What The White Film on Your Tongue Means

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Have you ever noticed the unsightly white film on your tongue as you get up to brush your teeth in the morning? Ideally, your tongue should be pink. However, lack of oral hygiene or other factors may lead to the formation of a pesky white coating.

As alarming as it may seem, it is a common phenomenon and does not always indicate a serious health issue. However, a white tongue is not something to be ignored, and it is vital to clean the tongue every day to ward off oral health problems.

According to dental experts, the white film is the papillae, which are formed by dead skin, food particles, plaque, and bacteria accumulation that feels like a rough layer on your tongue made up of grainy fibers. Papillae buildup usually forms when you do not clean your tongue properly and regularly. If left unclean, this collection of bacteria can become difficult to remove.

Not brushing your tongue regularly can thicken the layer of papillae and make your breath smell like rotten fish.

Maintaining oral hygiene is extremely important, as not cleaning your tongue on a daily basis can make it harder for you to slough the white layer off, causing more serious health problems later.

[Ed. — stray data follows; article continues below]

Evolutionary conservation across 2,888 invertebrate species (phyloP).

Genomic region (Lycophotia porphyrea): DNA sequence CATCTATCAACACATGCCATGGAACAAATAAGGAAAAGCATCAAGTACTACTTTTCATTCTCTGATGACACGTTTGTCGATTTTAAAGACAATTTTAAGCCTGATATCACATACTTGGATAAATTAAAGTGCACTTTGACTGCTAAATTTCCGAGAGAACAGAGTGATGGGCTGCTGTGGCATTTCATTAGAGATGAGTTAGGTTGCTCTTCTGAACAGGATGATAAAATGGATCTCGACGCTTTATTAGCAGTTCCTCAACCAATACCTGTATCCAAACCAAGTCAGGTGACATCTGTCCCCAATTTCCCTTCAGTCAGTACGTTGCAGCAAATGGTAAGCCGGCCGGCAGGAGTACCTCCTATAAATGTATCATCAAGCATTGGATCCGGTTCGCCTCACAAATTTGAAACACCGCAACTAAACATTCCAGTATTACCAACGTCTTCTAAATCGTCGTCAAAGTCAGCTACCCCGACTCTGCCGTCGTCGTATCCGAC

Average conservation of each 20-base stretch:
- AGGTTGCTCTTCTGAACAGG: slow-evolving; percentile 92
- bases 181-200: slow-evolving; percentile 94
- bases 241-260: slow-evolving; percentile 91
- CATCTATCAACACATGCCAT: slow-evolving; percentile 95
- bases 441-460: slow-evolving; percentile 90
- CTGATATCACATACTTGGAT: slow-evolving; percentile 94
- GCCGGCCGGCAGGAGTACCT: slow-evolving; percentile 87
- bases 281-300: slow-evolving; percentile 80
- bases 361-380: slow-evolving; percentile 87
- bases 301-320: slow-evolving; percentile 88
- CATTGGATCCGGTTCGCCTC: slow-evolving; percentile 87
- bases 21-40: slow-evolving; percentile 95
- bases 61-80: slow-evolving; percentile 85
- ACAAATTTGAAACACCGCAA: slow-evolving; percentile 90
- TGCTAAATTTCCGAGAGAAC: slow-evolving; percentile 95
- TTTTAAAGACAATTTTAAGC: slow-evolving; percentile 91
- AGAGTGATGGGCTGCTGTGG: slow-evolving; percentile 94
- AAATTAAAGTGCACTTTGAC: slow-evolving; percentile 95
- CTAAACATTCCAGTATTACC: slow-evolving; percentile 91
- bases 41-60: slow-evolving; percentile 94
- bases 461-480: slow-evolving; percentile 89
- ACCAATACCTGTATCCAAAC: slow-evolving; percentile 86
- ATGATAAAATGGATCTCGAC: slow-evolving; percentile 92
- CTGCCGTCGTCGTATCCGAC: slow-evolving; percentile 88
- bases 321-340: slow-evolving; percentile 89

Getting Rid of Oral Bacteria

Preserving your tongue’s pink color is not as complicated as you may think. You can prevent plaque buildup by simply scrubbing your tongue every time you brush your teeth. You should also stay sufficiently hydrated and drink enough water to encourage the production of saliva, which plays an important role in inhibiting debris accumulation on your tongue.

Some experts also recommend that the use of alcohol-based mouthwash should be avoided entirely or at least be limited.

These cleaners can make your mouth dry and prevent it from removing plaque buildup. Oral care involves brushing your teeth twice a day, flossing and cleaning your tongue each time until it retains its pink color.

However, sometimes a white tongue does not just signal poor hygiene. It could be a sign of a bigger problem.

When to Call a Doctor

A white tongue due to plaque buildup is a common occurrence. But in some cases, it may be caused by fungus or yeast growth, according to oral health specialists. People suffering from diabetes, HIV/AIDS, or cancer have weakened immunity that blocks their body’s ability to fight fungal overgrowth. The uninhibited proliferation of fungus can make the tongue appear white, also known as thrush.

If your white tongue is a result of thrush, then the grime in your mouth is the least of your problems. You will notice other parts of your mouth or throat turning white, and scraping the muck off can be a painful experience. Your tongue will become sensitive and red as a result of this condition.

If you are experiencing these symptoms, you should see a doctor to identify the root cause of your problem.

However, if you notice an unusual white formation on your tongue in the form of circles or rings, you may be alarmed. This phenomenon is called geographical tongue and doesn’t really harm you in any way. You do not need to panic in this case, as it does not require any form of treatment.